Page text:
During a recent talk on the three dominant crises: food, climate and economics one of the points raised was that it will need “new thinking” to make it “Through the Bottleneck”.
Thinking when using our own individual brain’s capacity and methodology might not easily be altered; but thinking definitely needs an upgrade; this download of the latest version of “thinking” must include thinking any issue, subject or object to its end; to think it to completeness, to think integrating all. Previously in the blog I mentioned lateral thinking as trying to look across the board to perhaps get a glimpse of the future. It is time to finally take responsibility for what we have done and do to our habitat; this indeed requires lateral completely integrated thinking and accepting the outcome by taking the consequences.
While rationality demands sustainable solutions our thinking must follow exactly that route and by doing so will be forced to leave the beaten track; a throw-away society featuring a purely growth based economy has taken us to where we are; we need to question how we got here not for the purpose of being negative or questioning anybody’s competence; the purpose must be to understand in full the impact, the footprint of anything, any activity, any technology, any product, any decision, just anything. Often “tradition” is made “first priority” followed by “it ought to be preserved”; traditional buildings, traditional technologies, traditional forms of living. Fine, that is good in some places, may be for a museum or to keep an historic setup as an example of our roots; but tradition may not be taken advantage of by trying to protect the “status quo” in order to benefit established but progress hindering, often destructive configurations.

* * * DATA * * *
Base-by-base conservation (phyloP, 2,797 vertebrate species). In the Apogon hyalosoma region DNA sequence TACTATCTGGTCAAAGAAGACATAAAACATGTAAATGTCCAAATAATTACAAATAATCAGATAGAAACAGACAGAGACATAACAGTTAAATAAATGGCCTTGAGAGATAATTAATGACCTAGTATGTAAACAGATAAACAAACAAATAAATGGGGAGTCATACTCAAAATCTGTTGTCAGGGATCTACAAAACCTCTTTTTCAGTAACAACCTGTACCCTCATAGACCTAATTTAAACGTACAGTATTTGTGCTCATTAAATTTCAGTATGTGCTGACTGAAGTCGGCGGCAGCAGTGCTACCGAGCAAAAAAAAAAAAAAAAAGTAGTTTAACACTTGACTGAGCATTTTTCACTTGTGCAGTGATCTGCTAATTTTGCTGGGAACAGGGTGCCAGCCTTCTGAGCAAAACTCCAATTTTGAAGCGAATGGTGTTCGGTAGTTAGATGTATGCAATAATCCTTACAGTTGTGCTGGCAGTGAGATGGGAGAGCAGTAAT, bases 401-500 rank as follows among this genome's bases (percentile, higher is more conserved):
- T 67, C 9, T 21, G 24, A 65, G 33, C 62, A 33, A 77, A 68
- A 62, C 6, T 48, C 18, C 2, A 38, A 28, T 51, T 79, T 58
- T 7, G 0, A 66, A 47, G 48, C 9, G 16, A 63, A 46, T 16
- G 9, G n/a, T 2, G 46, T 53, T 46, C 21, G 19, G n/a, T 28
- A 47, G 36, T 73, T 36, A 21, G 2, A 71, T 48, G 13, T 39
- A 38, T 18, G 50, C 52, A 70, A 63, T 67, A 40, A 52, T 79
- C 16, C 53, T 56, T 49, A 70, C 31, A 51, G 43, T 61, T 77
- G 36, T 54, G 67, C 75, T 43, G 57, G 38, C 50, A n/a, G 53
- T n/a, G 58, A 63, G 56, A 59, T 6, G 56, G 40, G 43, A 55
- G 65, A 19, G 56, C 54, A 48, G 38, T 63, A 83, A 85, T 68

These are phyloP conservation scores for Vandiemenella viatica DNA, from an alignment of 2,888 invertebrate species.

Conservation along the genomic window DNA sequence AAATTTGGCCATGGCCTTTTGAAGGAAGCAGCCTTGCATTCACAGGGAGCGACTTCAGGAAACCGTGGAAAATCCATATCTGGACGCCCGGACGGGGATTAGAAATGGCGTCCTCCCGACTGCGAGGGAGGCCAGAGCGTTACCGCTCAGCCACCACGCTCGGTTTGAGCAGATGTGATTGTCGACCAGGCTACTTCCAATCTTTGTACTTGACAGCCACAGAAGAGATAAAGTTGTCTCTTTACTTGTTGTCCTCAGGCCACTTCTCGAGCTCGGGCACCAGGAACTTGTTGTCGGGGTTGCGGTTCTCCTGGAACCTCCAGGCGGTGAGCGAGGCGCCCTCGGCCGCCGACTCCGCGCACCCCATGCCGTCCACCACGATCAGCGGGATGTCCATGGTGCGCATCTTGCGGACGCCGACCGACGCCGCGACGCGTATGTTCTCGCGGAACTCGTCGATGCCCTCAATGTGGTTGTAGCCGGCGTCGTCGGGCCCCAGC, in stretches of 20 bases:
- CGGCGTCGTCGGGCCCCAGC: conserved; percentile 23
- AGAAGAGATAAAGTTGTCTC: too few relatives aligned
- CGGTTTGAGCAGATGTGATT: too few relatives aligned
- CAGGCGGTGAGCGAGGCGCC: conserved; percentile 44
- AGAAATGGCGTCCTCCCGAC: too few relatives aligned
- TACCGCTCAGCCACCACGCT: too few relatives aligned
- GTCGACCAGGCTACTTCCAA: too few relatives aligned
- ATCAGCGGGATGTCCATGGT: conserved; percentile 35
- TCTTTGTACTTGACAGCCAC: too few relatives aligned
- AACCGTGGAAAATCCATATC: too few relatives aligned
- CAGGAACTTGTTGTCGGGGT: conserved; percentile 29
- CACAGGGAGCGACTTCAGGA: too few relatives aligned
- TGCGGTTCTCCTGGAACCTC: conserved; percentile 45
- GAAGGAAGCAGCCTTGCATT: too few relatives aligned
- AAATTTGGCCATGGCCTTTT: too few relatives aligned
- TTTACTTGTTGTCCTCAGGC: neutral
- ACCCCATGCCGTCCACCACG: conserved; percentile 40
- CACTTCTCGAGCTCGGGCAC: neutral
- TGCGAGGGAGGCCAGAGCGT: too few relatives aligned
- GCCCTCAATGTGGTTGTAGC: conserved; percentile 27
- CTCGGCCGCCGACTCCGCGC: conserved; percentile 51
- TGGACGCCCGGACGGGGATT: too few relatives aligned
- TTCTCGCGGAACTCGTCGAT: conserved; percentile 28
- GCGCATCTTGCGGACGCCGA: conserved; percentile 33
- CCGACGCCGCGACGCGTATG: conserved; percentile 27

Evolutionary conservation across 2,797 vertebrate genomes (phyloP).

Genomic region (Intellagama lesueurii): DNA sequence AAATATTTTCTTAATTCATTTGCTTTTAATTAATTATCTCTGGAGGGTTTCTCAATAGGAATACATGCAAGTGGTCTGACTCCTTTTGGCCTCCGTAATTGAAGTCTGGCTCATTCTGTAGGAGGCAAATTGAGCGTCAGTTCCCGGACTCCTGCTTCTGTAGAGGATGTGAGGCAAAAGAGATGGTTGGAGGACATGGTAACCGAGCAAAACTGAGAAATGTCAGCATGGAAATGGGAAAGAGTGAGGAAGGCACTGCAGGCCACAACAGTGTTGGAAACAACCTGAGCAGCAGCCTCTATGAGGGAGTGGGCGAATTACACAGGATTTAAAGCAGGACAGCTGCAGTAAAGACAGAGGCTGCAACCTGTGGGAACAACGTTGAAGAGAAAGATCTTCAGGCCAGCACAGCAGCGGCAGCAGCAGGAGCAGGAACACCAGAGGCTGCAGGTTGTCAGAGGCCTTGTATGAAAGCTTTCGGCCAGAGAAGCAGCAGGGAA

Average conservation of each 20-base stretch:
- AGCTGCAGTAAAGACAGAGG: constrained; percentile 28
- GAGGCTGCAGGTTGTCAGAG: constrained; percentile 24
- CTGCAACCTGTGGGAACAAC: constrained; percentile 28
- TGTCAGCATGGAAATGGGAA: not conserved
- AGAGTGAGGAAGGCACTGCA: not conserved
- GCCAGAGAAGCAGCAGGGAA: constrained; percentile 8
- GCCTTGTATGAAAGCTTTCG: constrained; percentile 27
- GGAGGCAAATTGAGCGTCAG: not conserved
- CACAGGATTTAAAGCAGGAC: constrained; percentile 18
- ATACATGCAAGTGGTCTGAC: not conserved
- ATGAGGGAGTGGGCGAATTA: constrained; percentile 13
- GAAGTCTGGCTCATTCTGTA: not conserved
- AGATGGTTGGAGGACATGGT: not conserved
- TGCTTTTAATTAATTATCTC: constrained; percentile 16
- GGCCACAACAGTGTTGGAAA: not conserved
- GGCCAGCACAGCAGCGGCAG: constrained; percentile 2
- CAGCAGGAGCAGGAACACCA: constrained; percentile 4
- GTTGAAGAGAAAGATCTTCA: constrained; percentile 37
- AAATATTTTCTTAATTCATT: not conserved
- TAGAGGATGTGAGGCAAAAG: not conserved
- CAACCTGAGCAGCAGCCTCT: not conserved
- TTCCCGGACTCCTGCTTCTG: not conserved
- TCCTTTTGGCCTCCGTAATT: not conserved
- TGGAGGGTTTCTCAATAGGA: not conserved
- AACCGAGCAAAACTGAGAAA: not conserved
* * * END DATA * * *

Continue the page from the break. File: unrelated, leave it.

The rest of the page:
What is tradition? Did Scots traditionally live in thatched cottages, roundhouses or caves? Do we normally eat venison and fish or rather Kentucky’s Chicken and Italian Huts; if every one of these makes the tradition, then why would a highly energy efficient and highly comfortable sustainable future proof building not write the next chapter of tradition?
Traditions made us what we are; thinking always was and is part of us but we remain far behind our capacity; often we hesitate to think beyond the norm as it might reveal a different truth behind something that is taken as a given.
- To calculate the overall footprint of a Japanese Hybrid car, which is in the mind of many the ultimate solution and “saviour of the Californian climate in persona” might end up as a disaster.
- To ask “What’s so neutral about wood?” causes panic and raised eyebrows from those who have a hard time trying to get people to think about C and CO2, only.
- To question the efficiency of a wind generator asking from what point during its life span the 300ft cast-iron pole based in >1,000 tons of concrete will net generate electricity is seen as an anti sanctum.
Questioning the above is necessary to find sustainable answers – taking the consequences will not be any easier.